HomeGroupsTalkMoreZeitgeist
Search Site
This site uses cookies to deliver our services, improve performance, for analytics, and (if not signed in) for advertising. By using LibraryThing you acknowledge that you have read and understand our Terms of Service and Privacy Policy. Your use of the site and services is subject to these policies and terms.

Results from Google Books

Click on a thumbnail to go to Google Books.

The Boat Who Wouldn't Float by Farley…
Loading...

The Boat Who Wouldn't Float (original 1969; edition 1984)

by Farley Mowat

MembersReviewsPopularityAverage ratingMentions
6901133,137 (4.06)55
It seemed like a good idea. Tired of everyday life ashore, Farley Mowat would find a sturdy boat in Newfoundland and roam the salt sea over, free as a bird. What he found was the worst boat in the world, and she nearly drove him mad. The Happy Adventure, despite all that Farley and his Newfoundland helpers could do, leaked like a sieve. Her engine only worked when she felt like it. Typically, on her maiden voyage, with the engine stuck in reverse, she backed out of the harbour under full sail. And she sank, regularly. How Farley and a varied crew, including the intrepid lady who married him, coaxed the boat from Newfoundland to Lake Ontario is a marvellous story. The encounters with sharks, rum-runners, rum and a host of unforgettable characters on land and sea make this a very funny book for readers of all ages.… (more)
Member:omnimancer
Title:The Boat Who Wouldn't Float
Authors:Farley Mowat
Info:Starfire (1984), Mass Market Paperback, 256 pages
Collections:Your library
Rating:
Tags:None

Work Information

The Boat Who Wouldn't Float by Farley Mowat (1969)

  1. 10
    Offwatch with Old Harry: The Funny Side of Sailing by Des Sleightholme (John_Vaughan)
    John_Vaughan: Those of us who grew up and/or sailed along the South Coast KNOW Old Harry!
Loading...

Sign up for LibraryThing to find out whether you'll like this book.

No current Talk conversations about this book.

» See also 55 mentions

Showing 1-5 of 11 (next | show all)
one of my favorite books... ( )
  sohlej | Feb 23, 2022 |
Excellent experiential maritime muddled with deftly drawn comedy. Observant, wry. poignant, like everything of Mowat’s read, does-not-disappoint. So thankful he chose to write and has kept it up for the duration. Merci, Mr. Mowat, for sharing your life with the world. Imagine how many you’ve touched and all of the enjoyment and interest you’ve added. Count us among the thankful. ( )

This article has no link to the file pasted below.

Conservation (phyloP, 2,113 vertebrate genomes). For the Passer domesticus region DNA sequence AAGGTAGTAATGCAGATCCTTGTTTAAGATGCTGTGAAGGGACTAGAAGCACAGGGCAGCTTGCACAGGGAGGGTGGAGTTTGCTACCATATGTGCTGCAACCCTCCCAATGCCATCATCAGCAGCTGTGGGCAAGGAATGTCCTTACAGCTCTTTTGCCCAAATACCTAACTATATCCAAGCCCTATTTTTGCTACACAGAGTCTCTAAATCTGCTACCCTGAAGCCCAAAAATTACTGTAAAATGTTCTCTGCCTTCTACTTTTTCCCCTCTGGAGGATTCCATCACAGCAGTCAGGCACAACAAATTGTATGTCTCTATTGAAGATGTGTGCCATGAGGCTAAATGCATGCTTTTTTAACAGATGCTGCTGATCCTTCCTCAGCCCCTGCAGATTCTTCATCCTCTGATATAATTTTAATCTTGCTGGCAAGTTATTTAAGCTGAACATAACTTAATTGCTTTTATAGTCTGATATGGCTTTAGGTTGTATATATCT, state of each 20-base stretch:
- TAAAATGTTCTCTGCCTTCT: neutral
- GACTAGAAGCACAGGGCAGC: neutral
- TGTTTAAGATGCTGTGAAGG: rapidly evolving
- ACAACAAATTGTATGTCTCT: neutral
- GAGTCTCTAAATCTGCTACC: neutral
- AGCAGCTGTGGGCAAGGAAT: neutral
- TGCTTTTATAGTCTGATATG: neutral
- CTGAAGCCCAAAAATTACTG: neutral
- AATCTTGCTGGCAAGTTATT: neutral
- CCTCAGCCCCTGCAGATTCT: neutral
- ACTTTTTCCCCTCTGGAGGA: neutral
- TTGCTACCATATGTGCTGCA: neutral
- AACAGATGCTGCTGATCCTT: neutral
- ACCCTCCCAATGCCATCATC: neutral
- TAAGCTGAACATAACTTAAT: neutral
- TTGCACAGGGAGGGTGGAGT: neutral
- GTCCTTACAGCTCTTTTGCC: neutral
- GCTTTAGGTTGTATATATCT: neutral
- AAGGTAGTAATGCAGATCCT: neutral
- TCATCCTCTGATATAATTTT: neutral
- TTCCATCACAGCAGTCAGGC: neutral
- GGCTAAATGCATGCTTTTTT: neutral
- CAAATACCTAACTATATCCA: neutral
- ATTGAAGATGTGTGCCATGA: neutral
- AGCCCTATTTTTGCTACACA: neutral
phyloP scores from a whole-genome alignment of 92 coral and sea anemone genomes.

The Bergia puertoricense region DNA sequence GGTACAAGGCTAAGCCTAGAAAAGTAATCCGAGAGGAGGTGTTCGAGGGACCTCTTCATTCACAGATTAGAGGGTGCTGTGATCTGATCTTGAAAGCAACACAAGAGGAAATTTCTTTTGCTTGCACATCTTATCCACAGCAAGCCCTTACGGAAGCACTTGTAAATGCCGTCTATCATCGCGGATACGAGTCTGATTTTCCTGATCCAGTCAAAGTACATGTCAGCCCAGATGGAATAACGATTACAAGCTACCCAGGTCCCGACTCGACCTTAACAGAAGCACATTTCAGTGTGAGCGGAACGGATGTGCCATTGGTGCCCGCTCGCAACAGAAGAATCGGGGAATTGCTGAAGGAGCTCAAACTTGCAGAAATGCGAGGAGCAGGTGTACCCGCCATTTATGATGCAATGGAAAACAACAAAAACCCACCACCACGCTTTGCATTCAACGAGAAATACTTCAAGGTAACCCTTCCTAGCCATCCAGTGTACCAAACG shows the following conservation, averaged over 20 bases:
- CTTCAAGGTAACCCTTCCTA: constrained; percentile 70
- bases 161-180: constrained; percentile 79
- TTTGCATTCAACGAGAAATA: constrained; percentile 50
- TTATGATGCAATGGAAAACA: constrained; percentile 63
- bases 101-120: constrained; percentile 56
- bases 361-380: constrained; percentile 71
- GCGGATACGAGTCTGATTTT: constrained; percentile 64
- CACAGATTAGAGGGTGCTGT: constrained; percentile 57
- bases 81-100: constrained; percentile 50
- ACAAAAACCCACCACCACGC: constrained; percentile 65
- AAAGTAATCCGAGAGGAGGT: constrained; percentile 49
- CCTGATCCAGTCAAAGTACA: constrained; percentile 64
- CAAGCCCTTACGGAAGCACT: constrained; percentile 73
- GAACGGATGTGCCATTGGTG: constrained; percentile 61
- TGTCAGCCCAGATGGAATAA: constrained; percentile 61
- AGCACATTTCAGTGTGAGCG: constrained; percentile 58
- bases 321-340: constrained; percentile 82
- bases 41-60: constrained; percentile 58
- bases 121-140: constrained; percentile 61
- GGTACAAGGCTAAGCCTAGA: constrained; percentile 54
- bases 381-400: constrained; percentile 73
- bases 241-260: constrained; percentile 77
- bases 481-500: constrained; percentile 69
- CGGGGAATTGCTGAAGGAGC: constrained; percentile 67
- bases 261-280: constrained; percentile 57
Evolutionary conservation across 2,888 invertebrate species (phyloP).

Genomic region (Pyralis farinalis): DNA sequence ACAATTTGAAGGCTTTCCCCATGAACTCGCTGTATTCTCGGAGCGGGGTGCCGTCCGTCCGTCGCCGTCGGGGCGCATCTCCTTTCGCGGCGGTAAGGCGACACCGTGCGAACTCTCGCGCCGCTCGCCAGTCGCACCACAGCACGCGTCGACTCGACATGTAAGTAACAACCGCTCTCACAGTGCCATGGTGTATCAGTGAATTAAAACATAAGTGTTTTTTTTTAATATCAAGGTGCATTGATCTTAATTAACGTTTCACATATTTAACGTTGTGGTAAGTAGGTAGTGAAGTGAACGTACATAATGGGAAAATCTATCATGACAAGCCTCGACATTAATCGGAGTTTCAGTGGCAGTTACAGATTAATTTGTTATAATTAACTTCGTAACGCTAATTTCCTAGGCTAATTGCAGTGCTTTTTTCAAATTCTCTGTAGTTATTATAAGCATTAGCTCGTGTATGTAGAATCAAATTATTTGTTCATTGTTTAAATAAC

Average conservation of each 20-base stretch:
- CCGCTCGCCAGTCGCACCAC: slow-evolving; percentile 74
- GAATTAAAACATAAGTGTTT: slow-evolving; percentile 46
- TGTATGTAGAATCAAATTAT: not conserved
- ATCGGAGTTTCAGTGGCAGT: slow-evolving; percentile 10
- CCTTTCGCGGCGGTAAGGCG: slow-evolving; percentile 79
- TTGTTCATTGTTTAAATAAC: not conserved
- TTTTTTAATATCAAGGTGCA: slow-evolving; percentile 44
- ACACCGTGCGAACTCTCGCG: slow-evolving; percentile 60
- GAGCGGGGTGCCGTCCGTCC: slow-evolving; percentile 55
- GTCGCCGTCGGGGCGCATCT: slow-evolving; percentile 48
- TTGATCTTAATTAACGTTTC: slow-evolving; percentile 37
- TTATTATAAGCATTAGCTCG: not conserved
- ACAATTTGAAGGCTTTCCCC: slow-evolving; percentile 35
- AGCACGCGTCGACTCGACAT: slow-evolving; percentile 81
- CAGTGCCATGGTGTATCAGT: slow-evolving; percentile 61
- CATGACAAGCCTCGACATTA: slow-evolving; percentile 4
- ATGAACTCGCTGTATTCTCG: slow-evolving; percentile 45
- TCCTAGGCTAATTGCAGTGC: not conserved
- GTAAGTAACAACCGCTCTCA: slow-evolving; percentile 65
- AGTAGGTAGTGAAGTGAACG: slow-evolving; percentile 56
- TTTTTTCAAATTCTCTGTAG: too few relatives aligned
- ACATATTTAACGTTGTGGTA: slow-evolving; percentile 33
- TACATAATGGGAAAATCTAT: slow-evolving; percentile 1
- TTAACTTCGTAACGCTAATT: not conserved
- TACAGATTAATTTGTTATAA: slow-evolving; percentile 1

AyRGH | Nov 16, 2020 |
This book was hilarious, exciting, touching, thoughtful, heartfelt, and then it was funny again. I've recommended it several times since reading it. ( )
  ZanaDont | Nov 5, 2020 |
A most enjoyable story. It aims for light humor (and not much more), and usually succeeds. The humor is never cruel, but always tolerant and humane. The people, the boat, the dog, are all wonderful characters (yes, even the boat). There is some real adventure, but Mowat's endurable cheer is relentless.

> She immediately proceeded to give evidence of what was to be her most salient characteristic. She leaked as no boat I have ever known, before or since, could leak.

> A hundred arms began to wave as hoarse voices were raised in a great shout. Jack, at the wheel of the red beast, was delighted. He thought the people were welcoming him to Muddy Hole. He also thought he was still on the ill-defined track which led down the boulder scree to the shore of the cove. He was wrong on both counts. There was no road, and the inhabitants were trying vehemently to warn him of this fact. "My son!" one of the observers of the scene told me afterwards. "It were a wunnerful sight to see!" And here I had better explain that in Newfoundland the word "wonderful" still means what it used to mean in older times: full of wonder, full of awe. The car negotiated the first few yards without incident, then the slope abruptly steepened and although Jack, suspecting by now that all was not well, tramped on the brakes, it was too late. Down came the red behemoth, careless of the boulders in its path and heedless of a number of split-stick fences, leaping and bounding with the abandon of a hippopotamus driven mad by hashish